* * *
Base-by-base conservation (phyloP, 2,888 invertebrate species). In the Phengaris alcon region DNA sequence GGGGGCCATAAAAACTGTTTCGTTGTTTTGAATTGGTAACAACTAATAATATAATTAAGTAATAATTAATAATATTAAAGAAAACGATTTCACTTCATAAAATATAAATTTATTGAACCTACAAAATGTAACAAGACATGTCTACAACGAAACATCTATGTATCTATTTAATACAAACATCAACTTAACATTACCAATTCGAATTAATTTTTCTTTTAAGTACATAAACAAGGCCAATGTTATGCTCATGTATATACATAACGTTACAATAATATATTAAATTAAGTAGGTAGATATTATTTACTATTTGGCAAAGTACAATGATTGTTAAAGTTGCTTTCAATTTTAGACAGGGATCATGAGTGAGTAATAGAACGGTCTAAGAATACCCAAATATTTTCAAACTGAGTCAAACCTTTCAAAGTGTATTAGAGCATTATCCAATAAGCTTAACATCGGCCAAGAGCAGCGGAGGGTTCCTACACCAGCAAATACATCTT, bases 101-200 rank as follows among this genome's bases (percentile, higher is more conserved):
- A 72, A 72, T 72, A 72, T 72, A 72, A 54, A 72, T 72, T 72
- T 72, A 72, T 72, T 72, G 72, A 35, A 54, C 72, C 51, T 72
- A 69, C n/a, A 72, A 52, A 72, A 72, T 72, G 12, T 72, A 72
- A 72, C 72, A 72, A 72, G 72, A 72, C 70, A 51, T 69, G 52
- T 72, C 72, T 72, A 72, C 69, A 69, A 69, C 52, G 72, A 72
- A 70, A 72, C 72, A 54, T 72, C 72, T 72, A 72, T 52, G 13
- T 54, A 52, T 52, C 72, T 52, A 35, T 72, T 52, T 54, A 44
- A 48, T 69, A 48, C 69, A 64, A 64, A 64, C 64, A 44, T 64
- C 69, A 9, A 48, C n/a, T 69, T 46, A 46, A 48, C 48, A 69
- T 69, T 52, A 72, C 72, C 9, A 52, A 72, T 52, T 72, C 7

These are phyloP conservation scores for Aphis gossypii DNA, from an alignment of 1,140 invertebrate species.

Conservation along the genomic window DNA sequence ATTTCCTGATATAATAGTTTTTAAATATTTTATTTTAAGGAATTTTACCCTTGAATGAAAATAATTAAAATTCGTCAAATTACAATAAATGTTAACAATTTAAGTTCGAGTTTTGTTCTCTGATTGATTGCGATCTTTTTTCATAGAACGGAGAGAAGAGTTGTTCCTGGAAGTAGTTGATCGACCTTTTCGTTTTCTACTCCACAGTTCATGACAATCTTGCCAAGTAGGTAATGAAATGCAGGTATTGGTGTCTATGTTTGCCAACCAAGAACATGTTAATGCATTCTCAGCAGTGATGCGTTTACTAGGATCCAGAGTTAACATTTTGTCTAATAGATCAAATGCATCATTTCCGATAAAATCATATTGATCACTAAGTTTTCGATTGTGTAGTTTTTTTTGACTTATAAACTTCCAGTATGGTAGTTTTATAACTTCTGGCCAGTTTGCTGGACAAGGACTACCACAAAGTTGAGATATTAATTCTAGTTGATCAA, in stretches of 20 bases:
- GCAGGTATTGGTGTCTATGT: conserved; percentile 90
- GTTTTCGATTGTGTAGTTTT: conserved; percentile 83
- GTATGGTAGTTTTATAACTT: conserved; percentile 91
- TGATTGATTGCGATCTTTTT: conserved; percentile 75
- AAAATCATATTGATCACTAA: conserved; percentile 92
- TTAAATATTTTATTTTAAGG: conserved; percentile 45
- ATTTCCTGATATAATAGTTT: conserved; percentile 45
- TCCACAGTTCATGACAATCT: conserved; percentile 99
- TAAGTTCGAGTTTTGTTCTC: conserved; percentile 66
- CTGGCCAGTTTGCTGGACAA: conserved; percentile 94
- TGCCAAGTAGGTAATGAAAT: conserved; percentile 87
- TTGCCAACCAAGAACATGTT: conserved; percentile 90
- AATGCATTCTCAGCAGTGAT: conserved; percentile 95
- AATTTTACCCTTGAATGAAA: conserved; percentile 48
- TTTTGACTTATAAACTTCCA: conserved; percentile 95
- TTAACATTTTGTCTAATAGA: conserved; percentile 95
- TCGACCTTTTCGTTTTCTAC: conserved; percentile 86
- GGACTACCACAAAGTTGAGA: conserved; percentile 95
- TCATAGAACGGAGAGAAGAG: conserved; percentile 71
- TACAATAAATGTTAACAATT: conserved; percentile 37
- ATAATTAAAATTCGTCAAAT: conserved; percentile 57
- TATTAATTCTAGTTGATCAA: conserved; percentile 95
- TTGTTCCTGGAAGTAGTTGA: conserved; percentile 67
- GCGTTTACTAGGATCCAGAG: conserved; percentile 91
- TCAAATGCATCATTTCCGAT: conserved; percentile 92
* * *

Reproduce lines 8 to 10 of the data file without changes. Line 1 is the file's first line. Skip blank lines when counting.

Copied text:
- T 54, A 52, T 52, C 72, T 52, A 35, T 72, T 52, T 54, A 44
- A 48, T 69, A 48, C 69, A 64, A 64, A 64, C 64, A 44, T 64
- C 69, A 9, A 48, C n/a, T 69, T 46, A 46, A 48, C 48, A 69